Foreign employment revival
The Covid pandemic had a major impact on Nepal’s economic mainstay, overseas employment. Those stuck abroad in 2020 were unable to return to Nepal, even when they lost their jobs. Migrant workers in Nepal could not resume or start overseas employment. Many chose to stay on and hold on to jobs, even when wages and work hours were not ideal.
Laid-off workers did return home en masse, only to find that lofty promises of reintegration were just that: promises. Despite all this, remittances defied predictions.
In 2021, jobs abroad started reopening, even though migrants faced complicated, costly and confusing requirements related to vaccines and quarantines.
A year on, foreign employment has not just recovered but surpassed pre-pandemic levels. More than 630,000 Nepalis left for overseas jobs in the last fiscal year — a huge jump in labour approvals from 166,698 in 2021, and 368,433 in 2020.
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Nearly 78% of the permits so far this year were for just three countries: Saudi Arabia, Qatar and the UAE. And only 8% of them were obtained by female workers. The revival of overseas labour also brings relief to recruitment agencies whose business had been adversely impacted over the last two years.
Under the Korea Employment Permit Scheme and Israel caregiver G2G workers underwent gruelling test and selection processes, but were unable to leave and were stranded for years. But by now, and estimated 6,000 of the 10,000 Nepalis have started EPS related employment in South Korea.
Demand for jobs in Malaysia has also rebounded, and recruiters say it is difficult to find seats on flights out, and fares are expensive.
A majority of Nepali workers continue to pay high fees for placements, but there are a few ethical recruitment initiatives that do not charge any fees. Recruiters attribute this to some multinationals in Malaysia have come under global scrutiny, and faced export bans due to evidence of forced labour conditions, including high recruitment fees.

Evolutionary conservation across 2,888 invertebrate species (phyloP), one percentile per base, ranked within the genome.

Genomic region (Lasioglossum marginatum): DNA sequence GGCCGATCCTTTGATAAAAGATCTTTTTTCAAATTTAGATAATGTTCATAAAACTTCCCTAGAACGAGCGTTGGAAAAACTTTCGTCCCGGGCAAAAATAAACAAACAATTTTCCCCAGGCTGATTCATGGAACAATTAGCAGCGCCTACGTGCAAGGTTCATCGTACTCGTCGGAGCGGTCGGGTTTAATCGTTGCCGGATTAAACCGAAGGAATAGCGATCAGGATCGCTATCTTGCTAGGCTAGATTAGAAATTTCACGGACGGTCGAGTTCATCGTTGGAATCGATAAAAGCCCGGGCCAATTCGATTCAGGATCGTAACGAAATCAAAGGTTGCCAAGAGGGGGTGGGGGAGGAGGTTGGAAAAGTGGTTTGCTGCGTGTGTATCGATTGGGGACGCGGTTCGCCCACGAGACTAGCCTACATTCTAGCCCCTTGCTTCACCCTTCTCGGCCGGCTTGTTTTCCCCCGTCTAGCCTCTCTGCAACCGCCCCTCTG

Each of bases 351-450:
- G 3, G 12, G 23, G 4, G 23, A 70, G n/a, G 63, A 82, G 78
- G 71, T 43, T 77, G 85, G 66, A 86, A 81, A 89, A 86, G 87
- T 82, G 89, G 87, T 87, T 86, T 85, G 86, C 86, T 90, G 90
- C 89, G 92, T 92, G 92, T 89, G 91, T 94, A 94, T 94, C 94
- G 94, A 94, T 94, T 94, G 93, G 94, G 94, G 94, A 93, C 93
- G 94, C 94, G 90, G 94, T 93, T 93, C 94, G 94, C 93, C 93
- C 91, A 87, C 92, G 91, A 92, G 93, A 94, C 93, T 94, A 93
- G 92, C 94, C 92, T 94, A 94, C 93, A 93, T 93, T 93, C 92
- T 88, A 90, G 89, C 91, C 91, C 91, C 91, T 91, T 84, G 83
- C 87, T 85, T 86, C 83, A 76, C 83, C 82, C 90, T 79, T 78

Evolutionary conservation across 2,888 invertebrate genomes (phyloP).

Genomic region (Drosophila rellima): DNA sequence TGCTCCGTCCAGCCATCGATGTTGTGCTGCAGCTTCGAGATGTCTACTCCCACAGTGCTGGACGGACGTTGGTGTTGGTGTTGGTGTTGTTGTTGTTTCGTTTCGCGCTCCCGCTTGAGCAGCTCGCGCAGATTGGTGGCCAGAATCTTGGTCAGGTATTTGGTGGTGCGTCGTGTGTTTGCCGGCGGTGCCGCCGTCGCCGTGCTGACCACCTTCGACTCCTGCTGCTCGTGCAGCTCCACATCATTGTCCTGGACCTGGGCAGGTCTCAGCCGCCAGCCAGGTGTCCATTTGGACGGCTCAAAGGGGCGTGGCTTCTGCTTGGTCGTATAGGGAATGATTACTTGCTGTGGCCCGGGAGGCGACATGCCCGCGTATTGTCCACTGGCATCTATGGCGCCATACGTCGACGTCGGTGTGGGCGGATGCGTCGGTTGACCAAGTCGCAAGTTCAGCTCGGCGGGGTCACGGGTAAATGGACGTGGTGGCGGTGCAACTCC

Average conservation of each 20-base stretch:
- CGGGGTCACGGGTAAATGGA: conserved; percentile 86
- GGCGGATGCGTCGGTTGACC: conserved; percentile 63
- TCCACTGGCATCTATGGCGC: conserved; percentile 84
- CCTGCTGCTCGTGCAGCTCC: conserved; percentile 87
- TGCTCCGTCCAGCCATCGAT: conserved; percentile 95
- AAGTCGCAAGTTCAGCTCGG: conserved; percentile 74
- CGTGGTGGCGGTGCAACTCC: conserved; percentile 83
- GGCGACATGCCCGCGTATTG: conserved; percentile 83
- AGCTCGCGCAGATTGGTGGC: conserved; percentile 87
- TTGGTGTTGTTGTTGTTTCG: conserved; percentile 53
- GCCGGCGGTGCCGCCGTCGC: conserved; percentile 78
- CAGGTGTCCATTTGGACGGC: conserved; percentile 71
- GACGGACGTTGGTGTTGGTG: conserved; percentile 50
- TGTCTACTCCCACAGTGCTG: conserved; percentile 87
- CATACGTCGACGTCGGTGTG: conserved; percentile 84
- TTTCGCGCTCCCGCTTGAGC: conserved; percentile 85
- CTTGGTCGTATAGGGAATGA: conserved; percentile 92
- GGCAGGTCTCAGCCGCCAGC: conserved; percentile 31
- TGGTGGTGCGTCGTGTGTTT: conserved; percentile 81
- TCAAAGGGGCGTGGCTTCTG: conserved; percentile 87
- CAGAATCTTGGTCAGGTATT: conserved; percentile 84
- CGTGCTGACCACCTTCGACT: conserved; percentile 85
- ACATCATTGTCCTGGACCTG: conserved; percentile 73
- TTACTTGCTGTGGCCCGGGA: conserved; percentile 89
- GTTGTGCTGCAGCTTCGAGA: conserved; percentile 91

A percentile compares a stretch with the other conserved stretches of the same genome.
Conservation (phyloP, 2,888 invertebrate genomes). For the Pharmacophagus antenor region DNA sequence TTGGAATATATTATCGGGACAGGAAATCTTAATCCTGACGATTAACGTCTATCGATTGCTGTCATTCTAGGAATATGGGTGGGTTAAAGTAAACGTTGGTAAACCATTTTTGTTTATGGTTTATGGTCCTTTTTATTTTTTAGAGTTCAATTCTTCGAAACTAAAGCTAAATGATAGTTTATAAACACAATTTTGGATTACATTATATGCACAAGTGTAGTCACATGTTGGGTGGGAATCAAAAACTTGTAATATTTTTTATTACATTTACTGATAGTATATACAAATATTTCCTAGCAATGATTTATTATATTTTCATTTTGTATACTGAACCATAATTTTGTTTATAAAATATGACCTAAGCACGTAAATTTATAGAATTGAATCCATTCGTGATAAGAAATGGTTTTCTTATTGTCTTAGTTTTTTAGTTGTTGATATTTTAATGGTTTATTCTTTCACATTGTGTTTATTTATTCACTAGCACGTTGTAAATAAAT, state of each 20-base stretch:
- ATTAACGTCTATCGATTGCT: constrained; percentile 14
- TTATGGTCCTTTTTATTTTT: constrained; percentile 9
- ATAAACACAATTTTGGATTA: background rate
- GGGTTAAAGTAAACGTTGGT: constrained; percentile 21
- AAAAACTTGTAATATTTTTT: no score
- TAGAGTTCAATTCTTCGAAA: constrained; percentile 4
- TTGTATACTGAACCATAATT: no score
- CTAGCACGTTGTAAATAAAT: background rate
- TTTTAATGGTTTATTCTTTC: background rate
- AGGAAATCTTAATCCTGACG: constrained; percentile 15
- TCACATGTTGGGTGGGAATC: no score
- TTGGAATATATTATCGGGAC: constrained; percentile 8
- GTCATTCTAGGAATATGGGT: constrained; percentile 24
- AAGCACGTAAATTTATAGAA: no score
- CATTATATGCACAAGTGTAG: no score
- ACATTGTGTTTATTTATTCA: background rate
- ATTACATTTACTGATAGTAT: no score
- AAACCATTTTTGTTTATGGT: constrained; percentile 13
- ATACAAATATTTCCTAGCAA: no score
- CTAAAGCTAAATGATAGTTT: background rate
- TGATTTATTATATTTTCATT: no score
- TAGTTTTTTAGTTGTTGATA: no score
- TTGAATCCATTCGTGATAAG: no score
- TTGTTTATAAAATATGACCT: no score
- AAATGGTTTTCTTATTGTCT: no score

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Nepal has also announced that it will allow recruitment of workers for short-term contracts in Qatar provided the employer bears all the costs of recruitment. The labour approval process in Nepal requires that workers have a contract of at least 2 years, but given the surge in demand for hospitality workers in Qatar for the World Cup the government has made an exception.
Other countries like the UK have also been spotlighted for high recruitment fees paid by Nepali workers in seasonal agriculture jobs. Despite that, employment in Britain is highly prized by Nepali workers who are applying in large numbers as that country faces a severe labour shortage.
Despite the revival of foreign employment after the pandemic, there is poor implementation of Nepal’s policy on reintegration of returning workers due to government apathy. The newly issued reintegration guideline prioritises economic reintegration support in both wage- and self-employment while also prioritising a range of social reintegration support including psychosocial counselling for those who need it.
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With the World Cup in Qatar set to start in November, there are also some employers in the hospitality industry hiring workers at zero fees. High profile projects overseas with reputational and financial risks have created a demand for ethical sourcing.
Despite delays, the directive is a much needed step in the right direction. But as we have stressed before in this space, the real test lies in its implementation.
The most tragic cases of returning workers are those who die overseas, and are flown back to Kathmandu airport in coffins on the very flights that are taking more migrants abroad. There were 1,242 deaths of migrant workers overseas in the last fiscal year, with most of those families receiving financial compensation from the Foreign Employment Welfare Fund.
The actual number of deaths is probably higher given that this is only a tally of the families that received financial compensation for which valid labour approvals are required. The highest fatalities of Nepali workers in the past year were in Saudi Arabia (362), Malaysia (280), Qatar (239) and the UAE (208).
According to government records, the most common cause of death were chronic disease (427), suicide (140), traffic accidents (119), cardiac arrest (104) and ‘natural’ deaths (171). Many of these deaths go uncompensated by foreign employers, and many unexplained fatalities are seldom properly investigated.
This remains a dark reality of Nepal’s overseas employment story, and many of these deaths were probably preventable. But as we have previously reported, Nepalis are dying abroad but also dying to work abroad. And therein lies our conundrum.
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